Wil Tirado, vice president of Global Carrier Engagement and Strategy at EdgeConneX, said in response: “We agree, and we disagree”.

There might be an agreement that the Edge does not currently look how we anticipated it to - but when it comes to drivers, Tirado sees a multitude of contributing factors.

“There are a number of things that are driving the Edge as we know it today.

“One of those things is data sovereignty: data has to be geographically where it's being used. That is only going to increase by virtue of the fact that you read the newspaper and it will have the latest hack that exposed so many millions of consumers' information. Governments want to have control, and the only way you can have control is by having that data geographically within your jurisdiction.”

“We're also seeing the fact that these cloud operations are getting bigger. I'm not a cloud designer, I'm a network designer, and with networks, you have a decision to make: Do I keep drawing in one single location or a number of locations?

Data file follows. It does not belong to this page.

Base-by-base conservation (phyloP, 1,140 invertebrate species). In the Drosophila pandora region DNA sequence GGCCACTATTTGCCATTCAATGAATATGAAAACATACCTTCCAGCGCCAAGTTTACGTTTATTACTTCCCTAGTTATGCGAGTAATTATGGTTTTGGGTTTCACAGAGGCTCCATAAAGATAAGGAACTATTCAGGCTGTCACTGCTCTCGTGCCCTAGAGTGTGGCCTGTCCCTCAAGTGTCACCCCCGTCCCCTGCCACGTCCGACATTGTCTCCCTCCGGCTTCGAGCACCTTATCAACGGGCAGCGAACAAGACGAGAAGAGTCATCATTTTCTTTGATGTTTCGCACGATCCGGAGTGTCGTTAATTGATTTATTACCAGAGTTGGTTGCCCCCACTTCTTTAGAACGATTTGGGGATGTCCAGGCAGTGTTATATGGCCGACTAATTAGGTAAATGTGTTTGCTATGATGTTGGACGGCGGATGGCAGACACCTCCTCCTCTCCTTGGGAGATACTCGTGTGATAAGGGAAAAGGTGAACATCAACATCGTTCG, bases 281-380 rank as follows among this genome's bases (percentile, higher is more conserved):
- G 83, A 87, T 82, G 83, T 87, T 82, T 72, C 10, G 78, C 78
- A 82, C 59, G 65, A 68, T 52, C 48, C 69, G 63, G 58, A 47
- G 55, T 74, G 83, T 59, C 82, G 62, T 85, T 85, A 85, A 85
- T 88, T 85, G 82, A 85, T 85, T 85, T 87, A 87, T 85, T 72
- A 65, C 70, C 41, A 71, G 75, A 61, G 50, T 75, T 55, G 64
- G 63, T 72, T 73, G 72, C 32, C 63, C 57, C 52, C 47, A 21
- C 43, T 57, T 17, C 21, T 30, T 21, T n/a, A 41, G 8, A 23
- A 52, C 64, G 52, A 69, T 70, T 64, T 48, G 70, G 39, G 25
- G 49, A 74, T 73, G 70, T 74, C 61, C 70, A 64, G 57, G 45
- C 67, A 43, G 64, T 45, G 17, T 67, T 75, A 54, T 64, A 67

“Conceptually, the cloud could be in one location, and you get all your resources from there. Because you don't pay more to use the cloud wherever it is as a consumer, as a business you might, but as a consumer, you don't.

“Let's talk about CDN or streaming video. We understand that you don't care where that video is coming from; you don't pay more to download a given movie. But the streaming company pays more to send that bandwidth. They pay more when they're sending traffic, or they have to build bigger pipes. That is driving people to build closer to users.”

So, the cost is a huge factor. And while we may not be achieving the low latency expected, as said by Bachar, latency does still have an impact.